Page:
Third Party & Independents Archives

Third-Party Nadir

Blamed for a chain of causality that has Bush in office and us in Iraq, Ralph Nader justifies himself in a Salon interview today, “If we all have an equal right to run, no one would use the word ‘spoiler.’” Howard Dean lambastes back on the Times’ op-ed page saying Bush can be beaten, but “only if we join together — and don’t repeat our last mistake” of dividing in 2000.

The spoiler comment is truly telling: Anyone could run -- Hillary and Bill Clinton, could make their own ticket; Howard Dean could have spilt-off and ran as an independent, but they aren't and he didn't. The spoiler isn't anyone who can spoil, it's someone who spoils.

It's hard to tell if Nader is being egotistical, ignorant or supremely idealistic. The last, it seems, is most probable, but it's hard, even as someone ambivalent about the direction of both parties, to endorse Nader's course in the context of re-electing Bush.

Third-parties need a boost in this country. The two-party system seems so innate, so natural--two banks of a river steering the course of the country--but it's more inertia than ingenuity, especially in the primaries.

It’s hard to say what can be done--a strong third-party candidate with good (but not so especially interested) backers could evolve the system substantially. And, it seems, both parties could use a shake-up. Some fiscal conservatives have reason to grumble about Bush, and some churches (in states like West Virginia, where I live) have reason to turn-tail on their traditionally Democratic roots. There are all sorts of combination--hawkish democrats; Republicans who want semi-entitlement programs like MediCare--that aren’t finding expression in the national mainstream because of the two-party system.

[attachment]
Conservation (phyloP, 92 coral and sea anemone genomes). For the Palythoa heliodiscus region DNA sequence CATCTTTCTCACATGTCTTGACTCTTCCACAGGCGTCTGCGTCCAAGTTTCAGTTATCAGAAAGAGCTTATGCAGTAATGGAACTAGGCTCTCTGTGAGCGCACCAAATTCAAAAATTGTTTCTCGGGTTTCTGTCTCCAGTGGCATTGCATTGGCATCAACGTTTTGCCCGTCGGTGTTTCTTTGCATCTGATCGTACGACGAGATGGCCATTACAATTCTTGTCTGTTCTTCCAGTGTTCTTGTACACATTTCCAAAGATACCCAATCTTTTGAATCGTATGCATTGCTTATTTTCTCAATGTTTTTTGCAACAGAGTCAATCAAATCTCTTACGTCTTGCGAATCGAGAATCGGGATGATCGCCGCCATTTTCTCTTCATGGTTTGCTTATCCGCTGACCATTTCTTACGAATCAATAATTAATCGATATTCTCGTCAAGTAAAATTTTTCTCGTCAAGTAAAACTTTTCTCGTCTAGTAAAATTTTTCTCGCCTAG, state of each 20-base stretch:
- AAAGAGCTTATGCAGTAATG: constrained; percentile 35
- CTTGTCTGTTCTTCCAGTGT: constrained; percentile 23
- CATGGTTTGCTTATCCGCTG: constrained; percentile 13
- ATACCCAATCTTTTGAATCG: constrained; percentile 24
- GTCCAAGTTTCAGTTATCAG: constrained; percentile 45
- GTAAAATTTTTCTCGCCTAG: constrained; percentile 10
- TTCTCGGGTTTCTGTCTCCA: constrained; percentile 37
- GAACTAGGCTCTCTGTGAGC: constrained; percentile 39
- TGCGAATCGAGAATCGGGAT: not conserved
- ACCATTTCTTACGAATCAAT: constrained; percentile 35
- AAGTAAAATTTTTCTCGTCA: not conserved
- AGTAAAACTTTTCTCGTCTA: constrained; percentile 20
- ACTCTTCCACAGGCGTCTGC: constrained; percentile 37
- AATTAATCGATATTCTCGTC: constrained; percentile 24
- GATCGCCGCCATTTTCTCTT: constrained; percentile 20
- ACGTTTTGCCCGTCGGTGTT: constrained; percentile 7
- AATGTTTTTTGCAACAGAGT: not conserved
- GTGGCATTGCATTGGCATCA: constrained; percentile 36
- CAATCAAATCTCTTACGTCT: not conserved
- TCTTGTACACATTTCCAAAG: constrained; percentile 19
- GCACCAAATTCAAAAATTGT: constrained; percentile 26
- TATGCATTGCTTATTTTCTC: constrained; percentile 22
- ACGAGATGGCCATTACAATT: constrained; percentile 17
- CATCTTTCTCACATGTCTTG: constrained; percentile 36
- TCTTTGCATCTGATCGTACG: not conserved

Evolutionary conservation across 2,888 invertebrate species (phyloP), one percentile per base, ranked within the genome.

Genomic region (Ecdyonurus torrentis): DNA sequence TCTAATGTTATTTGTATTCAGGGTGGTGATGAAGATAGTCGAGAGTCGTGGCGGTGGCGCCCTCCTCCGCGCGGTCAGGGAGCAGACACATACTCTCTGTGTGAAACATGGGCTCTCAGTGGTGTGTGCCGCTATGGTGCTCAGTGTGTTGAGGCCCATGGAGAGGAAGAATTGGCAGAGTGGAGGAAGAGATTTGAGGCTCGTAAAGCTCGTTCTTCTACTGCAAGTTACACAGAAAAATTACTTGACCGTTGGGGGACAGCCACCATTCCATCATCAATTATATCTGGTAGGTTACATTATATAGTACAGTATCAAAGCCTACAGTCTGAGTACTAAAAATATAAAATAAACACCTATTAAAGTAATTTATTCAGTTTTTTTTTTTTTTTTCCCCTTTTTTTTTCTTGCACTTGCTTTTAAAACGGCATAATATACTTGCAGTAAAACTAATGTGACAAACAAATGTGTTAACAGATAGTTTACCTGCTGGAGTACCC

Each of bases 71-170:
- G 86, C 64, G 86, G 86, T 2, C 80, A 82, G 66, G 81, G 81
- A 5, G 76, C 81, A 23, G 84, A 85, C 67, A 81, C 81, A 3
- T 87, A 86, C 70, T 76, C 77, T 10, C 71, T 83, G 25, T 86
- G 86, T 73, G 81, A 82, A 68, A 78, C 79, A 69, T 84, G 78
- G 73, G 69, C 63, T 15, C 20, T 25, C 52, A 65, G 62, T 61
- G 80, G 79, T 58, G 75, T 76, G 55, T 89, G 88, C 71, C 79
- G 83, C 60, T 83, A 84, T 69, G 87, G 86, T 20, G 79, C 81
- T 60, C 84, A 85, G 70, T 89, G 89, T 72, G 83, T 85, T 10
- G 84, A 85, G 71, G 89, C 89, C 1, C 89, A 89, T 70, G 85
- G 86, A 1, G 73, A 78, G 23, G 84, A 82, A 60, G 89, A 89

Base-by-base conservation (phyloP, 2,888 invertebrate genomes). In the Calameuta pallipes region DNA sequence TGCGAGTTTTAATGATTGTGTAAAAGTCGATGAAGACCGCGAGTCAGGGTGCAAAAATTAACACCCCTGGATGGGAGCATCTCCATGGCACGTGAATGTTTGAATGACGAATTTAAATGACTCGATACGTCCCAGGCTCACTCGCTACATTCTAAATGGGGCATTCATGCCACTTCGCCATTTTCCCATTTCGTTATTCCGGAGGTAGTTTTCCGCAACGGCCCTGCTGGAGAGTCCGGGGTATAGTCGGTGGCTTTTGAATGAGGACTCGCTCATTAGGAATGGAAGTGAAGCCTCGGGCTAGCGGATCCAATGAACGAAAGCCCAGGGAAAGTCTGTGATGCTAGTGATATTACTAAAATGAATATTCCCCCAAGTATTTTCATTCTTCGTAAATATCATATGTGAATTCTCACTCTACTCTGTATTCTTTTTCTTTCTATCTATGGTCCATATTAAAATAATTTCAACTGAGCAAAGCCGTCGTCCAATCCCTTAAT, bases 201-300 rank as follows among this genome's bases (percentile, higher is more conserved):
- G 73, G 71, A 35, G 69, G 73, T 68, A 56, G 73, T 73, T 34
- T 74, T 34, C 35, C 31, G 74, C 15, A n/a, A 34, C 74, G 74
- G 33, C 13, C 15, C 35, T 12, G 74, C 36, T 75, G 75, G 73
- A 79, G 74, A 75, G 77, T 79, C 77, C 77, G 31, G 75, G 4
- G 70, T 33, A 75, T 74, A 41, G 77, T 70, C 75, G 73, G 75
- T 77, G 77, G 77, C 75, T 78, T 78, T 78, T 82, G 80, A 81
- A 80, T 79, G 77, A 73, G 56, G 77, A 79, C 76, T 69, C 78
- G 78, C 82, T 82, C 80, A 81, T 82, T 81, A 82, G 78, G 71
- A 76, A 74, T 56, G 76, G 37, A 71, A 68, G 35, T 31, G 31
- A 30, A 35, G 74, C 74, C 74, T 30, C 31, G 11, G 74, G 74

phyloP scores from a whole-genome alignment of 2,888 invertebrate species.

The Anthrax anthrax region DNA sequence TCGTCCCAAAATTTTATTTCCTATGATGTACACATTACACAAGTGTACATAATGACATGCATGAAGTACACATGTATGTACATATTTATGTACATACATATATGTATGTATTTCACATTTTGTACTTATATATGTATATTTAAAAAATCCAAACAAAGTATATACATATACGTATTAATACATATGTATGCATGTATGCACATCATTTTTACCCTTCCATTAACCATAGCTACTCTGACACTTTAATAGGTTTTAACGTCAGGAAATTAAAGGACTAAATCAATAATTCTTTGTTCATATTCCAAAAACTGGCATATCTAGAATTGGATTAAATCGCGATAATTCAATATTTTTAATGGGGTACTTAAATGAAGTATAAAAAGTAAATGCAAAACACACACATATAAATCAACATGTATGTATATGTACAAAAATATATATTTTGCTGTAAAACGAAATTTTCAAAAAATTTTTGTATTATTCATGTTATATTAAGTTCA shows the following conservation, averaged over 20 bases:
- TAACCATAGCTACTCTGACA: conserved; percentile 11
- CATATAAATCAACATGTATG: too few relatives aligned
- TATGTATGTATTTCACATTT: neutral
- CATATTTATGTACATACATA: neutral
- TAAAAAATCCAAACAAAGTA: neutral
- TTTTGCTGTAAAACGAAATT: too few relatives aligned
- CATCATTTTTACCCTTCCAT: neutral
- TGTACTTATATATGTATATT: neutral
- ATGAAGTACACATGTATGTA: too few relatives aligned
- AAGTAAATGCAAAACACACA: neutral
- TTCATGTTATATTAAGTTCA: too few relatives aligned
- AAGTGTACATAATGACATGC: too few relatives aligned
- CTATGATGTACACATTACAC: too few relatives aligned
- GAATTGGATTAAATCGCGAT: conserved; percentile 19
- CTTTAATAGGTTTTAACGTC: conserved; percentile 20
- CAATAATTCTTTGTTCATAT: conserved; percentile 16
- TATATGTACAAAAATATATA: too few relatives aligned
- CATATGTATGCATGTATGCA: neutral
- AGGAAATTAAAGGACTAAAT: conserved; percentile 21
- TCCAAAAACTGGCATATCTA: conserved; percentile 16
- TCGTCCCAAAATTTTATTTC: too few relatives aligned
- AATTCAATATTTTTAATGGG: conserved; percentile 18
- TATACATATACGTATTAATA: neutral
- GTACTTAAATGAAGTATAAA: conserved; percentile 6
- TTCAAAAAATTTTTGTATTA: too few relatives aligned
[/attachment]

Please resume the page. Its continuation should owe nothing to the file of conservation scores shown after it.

But, it seems, Nader isn’t the person to change this. Because of Democratic nightmares over 2000 and because of the feeling of Us vs. Them from both sides of the aisle, this just isn’t the year for a break-out in the third-party.

The troubling question is: When will there ever be such a year? The nation seems increasingly divided politically, how can it untangle from these divisions?

This is a question I can’t pretend to answer. Though it seems there is heightened sense of divide over some issues—homosexuality; how to use U.S. military force, where and when; and government privatization—it isn’t like the country just stopped agreeing on what it wants: liberty, life and the pursuit of happiness, to name a few things.

But either way, this doesn’t seem to spin back to Nader. Four years ago his popularity was a product of less intense times (not that Republicans weren’t torn-up at Clinton), but it just seemed, to me anyway, more of quiz, “Bush or Gore,” than a litmus test of your whole character. Nader had trouble working in even then--he didn’t even get to debate--so, now, it’s unsurprising, but a bit disenchanting, that three’s a crowd.

Posted by Ry Rivard at April 12, 2004 9:02 PM